Lionel S. Lim, MD, MPH, FACP, FACPM
Are bisphosphonates associated with increased risk for esophageal cancer?
Cohort study with mean follow-up of approximately 4.5 years (maximum 12.9 y).
500 general practices in the UK that had up-to-standard reporting practices for the General Practice Research Database (GPRD).
41 826 patients (mean age 70 y, 81% women) who received a prescription for oral bisphosphonates between 1996 and 2006 (bisphosphonate cohort) and had ≥ 6 months of follow-up. Exclusion criteria were < 40 years of age at index date (date of first oral bisphosphonate prescription) or diagnosis of cancer (except nonmelanoma skin cancer) within 3 years of the index date. Each patient in the bisphosphonate cohort was matched, in sequential order of index date, to a single control patient of the same sex, birth year, and general practice, regardless of bisphosphonate use (to avoid excluding patients who received bisphosphonates for treatment of cancer-related osteoporosis or metastases) (control cohort, n = 41 826).
Prescription of oral bisphosphonate.
Incidence of esophageal and gastric cancer, starting 6 months after the index date.
Incidence of esophageal and gastric cancer combined was 0.34% (n = 287). Risk for combined gastric and esophageal cancer and for esophageal cancer only did not differ for the bisphosphonate and control cohorts (Table). Analyses by duration of use or type of bisphosphonate (nitrogen-containing, alendronate, or non–nitrogen-containing) showed no differences in risk between groups.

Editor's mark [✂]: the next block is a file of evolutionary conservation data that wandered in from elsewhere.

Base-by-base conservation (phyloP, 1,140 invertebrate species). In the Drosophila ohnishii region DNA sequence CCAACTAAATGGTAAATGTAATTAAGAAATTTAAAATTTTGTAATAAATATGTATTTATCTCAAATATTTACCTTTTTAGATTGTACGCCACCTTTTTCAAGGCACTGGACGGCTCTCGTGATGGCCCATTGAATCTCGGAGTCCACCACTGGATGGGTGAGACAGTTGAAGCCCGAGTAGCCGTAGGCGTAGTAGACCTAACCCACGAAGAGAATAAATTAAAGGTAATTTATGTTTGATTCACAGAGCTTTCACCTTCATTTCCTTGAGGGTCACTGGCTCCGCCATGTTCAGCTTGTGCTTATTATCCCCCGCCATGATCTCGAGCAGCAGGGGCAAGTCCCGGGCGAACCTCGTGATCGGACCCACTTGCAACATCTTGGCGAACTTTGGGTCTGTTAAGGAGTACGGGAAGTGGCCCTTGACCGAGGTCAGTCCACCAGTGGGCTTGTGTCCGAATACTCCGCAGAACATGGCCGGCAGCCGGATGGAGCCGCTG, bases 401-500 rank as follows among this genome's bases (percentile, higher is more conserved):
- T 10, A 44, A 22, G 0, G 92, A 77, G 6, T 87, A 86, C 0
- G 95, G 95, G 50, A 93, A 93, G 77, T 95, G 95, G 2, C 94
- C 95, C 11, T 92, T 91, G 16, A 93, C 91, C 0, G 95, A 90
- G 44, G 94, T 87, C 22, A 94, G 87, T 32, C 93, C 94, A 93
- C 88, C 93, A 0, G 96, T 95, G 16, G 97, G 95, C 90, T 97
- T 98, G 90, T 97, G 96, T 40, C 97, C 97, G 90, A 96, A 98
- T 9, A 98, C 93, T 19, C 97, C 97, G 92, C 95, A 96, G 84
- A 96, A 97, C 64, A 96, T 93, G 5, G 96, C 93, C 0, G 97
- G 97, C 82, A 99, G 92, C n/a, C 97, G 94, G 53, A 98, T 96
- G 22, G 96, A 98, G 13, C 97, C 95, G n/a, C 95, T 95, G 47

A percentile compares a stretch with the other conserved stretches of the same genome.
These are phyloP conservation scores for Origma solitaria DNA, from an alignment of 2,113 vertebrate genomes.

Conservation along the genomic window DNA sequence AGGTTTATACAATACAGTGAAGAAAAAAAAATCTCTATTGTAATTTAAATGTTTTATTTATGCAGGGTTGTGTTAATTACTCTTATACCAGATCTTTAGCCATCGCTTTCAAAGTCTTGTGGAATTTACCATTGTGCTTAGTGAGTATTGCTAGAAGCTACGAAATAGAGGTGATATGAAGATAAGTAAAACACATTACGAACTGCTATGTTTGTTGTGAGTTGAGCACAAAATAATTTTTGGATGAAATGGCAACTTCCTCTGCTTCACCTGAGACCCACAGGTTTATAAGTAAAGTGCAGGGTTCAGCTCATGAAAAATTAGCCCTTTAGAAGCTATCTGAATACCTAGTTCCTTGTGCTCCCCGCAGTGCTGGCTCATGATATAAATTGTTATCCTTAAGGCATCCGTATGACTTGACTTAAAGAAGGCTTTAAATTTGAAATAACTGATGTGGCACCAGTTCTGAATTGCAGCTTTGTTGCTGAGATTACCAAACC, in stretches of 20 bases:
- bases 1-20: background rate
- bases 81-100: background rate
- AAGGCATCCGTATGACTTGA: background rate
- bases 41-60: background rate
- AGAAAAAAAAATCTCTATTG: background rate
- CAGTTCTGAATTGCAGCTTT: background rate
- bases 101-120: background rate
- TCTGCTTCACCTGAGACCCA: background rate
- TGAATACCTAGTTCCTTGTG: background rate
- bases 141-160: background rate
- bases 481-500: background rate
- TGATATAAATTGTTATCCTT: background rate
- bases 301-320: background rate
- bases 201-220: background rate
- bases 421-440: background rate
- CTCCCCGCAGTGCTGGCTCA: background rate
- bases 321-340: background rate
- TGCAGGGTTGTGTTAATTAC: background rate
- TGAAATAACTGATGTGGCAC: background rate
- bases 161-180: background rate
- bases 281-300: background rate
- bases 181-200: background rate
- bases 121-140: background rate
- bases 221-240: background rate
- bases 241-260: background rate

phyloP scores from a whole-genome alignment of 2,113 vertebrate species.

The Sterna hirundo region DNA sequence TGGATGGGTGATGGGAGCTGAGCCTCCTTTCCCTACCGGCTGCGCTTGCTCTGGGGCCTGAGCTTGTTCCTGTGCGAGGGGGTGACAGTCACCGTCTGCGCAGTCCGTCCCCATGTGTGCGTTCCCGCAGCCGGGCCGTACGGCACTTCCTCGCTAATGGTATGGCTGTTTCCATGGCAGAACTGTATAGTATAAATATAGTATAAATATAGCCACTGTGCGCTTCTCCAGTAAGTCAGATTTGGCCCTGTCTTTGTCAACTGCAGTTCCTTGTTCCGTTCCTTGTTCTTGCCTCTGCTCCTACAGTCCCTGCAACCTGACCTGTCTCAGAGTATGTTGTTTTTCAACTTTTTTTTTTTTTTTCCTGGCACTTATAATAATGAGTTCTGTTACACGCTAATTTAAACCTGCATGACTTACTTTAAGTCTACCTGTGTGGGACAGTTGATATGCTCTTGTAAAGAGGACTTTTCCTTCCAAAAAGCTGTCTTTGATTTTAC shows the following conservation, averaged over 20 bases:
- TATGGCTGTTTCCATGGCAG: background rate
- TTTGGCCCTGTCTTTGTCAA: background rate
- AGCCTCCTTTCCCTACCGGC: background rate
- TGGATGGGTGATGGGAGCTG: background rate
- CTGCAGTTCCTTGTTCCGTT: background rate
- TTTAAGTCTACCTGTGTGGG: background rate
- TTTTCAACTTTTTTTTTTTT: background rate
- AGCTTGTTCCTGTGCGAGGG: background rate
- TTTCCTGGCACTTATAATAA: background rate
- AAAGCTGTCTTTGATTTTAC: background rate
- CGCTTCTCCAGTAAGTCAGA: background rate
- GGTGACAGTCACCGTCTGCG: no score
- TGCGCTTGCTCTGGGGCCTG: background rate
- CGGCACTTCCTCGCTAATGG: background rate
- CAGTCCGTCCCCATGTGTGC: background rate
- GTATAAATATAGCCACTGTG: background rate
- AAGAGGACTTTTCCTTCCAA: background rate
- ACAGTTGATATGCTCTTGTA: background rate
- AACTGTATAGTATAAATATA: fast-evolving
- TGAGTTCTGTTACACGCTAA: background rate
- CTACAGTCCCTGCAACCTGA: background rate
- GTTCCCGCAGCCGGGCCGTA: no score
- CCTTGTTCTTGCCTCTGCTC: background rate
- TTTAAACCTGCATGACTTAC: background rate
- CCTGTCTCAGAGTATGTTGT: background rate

Use of oral bisphosphonates was not associated with increased risk for esophageal or gastric cancer.
Association between prescription for oral bisphosphonates and esophageal and/or gastric cancer at a mean follow-up of 4.5 y*
*CI defined in Glossary.
†Adjusted for body mass index, alcohol, and smoking; prescription for hormone therapy, nonsteroidal antiinflammatory drugs, H2-receptor antagonists, and proton-pump inhibitors before index date; and diagnosis of Barrett esophagus or gastroesophageal reflux disease before index date.
Lim LS. Use of bisphosphonates was not associated with increased risk for esophageal or gastric cancer. Ann Intern Med. 2010;153:JC6–12. doi: 10.7326/0003-4819-153-12-201012210-02012
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Published: Ann Intern Med. 2010;153(12):JC6-12.
Gastric Cancer, Gastroenterology/Hepatology, Gastrointestinal Cancer, Hematology/Oncology.
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Print ISSN: 0003-4819 | Online ISSN: 1539-3704
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